Connecting with Kids--Part III

A news story on WTOC many years ago changed the lives of a very special couple, Robert and Jean Whitfield. They saw a story about three siblings who were going to be separated because their parents were giving them up.

It broke Jean's heart and they decided to do something about it.

When the state puts brothers and sisters into foster care, they often have to be separated, making an already difficult situation almost unbearable for the children.

But because of that story that aired 15 years ago, the Whitfields have kept many families together.

Homework time is fun time at the Whitfield home. As easy as they make it look, you'd think this family has been together forever. But it was just a few years ago that Daysha, Germany, Devita, Waltney and Robert joined this family. They were all in foster care and stole Jean and Robert Whitfields' hearts. They adopted all five.

"You raise a child from the time he came into this world," said Robert. "Most of them we got from the hospital. It's hard to move on."

So they didn't. Through the years, this group has become very close knit with the two older sons helping out wherever they can.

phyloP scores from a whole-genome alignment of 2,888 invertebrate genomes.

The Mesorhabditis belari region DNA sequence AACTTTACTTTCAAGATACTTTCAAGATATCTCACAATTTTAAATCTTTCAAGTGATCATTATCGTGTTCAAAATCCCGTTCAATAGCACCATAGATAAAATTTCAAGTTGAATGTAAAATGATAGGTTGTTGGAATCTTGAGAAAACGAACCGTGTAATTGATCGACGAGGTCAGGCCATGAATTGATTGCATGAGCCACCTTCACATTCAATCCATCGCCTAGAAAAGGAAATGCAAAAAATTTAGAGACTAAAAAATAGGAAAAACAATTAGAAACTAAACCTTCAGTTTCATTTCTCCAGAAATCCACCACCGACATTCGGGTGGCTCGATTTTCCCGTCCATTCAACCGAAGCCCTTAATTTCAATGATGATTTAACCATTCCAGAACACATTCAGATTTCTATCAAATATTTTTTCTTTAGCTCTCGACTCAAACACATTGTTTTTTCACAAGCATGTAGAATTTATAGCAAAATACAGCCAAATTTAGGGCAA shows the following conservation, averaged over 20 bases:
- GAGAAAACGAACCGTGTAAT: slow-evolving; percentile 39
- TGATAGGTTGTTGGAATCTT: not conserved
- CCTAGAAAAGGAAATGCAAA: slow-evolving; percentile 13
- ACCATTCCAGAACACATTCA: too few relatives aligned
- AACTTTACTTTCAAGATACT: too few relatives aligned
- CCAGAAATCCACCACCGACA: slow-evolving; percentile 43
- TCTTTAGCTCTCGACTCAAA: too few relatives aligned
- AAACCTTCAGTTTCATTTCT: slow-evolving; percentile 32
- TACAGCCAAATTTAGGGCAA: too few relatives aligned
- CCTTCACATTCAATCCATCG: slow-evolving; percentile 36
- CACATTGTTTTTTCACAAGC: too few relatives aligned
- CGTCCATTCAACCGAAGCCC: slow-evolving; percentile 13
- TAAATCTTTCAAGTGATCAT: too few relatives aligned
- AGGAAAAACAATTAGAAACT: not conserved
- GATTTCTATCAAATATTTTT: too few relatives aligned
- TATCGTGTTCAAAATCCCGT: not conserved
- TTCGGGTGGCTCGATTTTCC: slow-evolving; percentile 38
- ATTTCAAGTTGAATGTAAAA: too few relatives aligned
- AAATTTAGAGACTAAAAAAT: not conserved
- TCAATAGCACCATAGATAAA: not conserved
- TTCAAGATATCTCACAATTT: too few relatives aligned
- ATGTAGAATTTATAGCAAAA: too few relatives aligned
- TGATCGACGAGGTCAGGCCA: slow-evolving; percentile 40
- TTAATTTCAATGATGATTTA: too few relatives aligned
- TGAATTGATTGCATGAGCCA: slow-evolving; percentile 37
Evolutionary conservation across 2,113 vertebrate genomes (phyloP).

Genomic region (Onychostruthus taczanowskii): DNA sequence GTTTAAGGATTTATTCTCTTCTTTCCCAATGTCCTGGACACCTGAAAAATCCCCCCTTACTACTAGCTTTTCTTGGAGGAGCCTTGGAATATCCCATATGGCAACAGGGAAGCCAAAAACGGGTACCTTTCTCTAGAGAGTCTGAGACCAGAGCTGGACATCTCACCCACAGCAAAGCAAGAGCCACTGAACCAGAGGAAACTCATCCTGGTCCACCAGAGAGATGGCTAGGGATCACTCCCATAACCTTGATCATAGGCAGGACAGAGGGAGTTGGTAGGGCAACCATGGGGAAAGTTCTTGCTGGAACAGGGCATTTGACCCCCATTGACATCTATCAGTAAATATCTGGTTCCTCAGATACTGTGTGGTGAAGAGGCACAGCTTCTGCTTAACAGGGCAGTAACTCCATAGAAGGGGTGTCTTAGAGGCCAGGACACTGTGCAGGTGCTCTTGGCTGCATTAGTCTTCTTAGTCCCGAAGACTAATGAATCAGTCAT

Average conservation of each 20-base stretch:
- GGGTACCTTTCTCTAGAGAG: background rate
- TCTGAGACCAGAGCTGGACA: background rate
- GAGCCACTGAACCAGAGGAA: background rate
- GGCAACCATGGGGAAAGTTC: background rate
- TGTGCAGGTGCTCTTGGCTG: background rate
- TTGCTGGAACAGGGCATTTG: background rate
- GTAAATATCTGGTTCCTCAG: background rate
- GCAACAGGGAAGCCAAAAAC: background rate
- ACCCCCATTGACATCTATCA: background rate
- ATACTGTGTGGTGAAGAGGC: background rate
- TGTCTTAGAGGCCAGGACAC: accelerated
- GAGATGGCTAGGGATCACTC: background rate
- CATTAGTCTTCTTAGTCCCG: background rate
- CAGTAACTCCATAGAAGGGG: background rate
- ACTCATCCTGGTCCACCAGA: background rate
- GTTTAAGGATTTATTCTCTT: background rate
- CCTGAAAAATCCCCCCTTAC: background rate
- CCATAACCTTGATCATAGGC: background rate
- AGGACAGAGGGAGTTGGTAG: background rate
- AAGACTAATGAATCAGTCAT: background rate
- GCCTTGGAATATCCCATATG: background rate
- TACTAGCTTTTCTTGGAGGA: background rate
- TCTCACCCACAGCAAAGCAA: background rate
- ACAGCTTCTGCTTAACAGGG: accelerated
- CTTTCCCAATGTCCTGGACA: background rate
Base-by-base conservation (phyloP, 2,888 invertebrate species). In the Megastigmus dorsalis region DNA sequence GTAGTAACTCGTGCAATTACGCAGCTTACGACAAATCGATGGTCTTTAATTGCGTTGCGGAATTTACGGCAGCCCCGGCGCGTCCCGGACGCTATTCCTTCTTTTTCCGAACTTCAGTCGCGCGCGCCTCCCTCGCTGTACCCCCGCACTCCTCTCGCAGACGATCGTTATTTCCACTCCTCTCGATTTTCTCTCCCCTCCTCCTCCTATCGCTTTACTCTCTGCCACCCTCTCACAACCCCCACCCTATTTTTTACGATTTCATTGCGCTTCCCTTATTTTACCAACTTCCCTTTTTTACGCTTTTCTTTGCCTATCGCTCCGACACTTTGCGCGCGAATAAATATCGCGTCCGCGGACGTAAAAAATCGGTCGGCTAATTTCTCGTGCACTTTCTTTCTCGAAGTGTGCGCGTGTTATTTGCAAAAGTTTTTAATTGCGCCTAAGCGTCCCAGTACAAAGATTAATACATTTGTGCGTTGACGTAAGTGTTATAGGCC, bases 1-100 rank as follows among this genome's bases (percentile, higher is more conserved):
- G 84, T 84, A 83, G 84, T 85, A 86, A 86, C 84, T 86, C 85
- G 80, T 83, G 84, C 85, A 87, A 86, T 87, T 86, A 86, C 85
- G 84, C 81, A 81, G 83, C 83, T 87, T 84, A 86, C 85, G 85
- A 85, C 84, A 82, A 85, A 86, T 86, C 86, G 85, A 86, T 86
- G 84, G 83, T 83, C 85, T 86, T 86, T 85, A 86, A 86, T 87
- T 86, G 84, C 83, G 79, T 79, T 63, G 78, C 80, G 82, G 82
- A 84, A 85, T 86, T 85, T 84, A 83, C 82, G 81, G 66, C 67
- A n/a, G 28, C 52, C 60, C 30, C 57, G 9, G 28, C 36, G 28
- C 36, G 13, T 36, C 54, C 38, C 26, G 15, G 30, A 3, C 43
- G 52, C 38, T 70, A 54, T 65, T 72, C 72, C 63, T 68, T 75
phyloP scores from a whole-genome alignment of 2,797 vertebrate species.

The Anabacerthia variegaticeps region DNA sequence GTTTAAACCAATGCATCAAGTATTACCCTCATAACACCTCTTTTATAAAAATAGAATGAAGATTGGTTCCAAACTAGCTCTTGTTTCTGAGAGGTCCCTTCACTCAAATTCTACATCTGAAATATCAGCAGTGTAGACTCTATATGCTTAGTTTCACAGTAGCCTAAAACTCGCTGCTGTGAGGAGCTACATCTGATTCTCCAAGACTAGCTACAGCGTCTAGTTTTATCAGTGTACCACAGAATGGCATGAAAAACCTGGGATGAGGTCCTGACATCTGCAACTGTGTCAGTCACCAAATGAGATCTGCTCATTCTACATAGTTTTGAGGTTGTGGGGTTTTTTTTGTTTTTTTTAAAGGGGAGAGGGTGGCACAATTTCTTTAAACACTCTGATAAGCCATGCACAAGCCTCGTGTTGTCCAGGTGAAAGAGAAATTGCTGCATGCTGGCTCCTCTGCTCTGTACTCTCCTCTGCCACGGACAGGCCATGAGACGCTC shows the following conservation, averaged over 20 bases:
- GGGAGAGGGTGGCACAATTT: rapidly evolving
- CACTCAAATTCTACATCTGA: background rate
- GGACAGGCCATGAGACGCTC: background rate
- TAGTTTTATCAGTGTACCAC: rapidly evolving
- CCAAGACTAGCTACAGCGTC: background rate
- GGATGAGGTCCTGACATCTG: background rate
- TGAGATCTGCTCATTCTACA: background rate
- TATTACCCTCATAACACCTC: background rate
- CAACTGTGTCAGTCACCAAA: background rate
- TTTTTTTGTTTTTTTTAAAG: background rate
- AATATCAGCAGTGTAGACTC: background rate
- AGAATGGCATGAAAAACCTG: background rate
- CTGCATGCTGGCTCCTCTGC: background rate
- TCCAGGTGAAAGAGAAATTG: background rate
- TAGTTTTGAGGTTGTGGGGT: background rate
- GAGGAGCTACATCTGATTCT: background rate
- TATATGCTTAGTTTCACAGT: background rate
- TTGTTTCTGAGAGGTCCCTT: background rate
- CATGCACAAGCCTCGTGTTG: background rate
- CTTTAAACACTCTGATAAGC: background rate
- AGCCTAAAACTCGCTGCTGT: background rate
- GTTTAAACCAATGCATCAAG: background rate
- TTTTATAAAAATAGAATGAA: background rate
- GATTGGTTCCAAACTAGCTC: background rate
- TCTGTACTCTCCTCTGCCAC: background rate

"I have to take responsibility for the rest of them,"  said Germany.

"I talk to them and play with them," said Waltney.

"A lot of children come into the system all messed up and abused and whatnot," said Robert. "If we can let them know that there is a better is a better way, that there is a different way of living, then we have done something."

Something that is already making an impact outside their home. Just the other day, one of the children asked for money to help a classmate.

"My daughter Daveta, she came in, she was getting ready for school and she said, 'Daddy, I need 75 cents,'" Robert told us. "I asked, 'What do you need 75 cents for?' She said there is a little girl that cannot eat breakfast in the morning. That reinforced the idea with me that me and my wife are doing something good."

Right now, the Whitfield's home is pretty crowded. One biological daughter, five adopted children and two foster children. They hope others will follow their lead and connect with kids.

"I am saying to the people out there, why not open your heart and let these children know there's a different way of living where you don't have to worry about being abused or are you going to be fed or go to school?" said Robert. "Reach out and help and I promise these children will make you proud. You will never regret it."

The Whitfields are also in the middle of a major renovation, adding space to their home so that they can take in more children in need. Their oldest biological daughter is also following their lead. She is also a foster parent.

Tomorrow we'll introduce another special family: two girls and a boy who are in need of a loving home.

Reported by: Dawn Baker,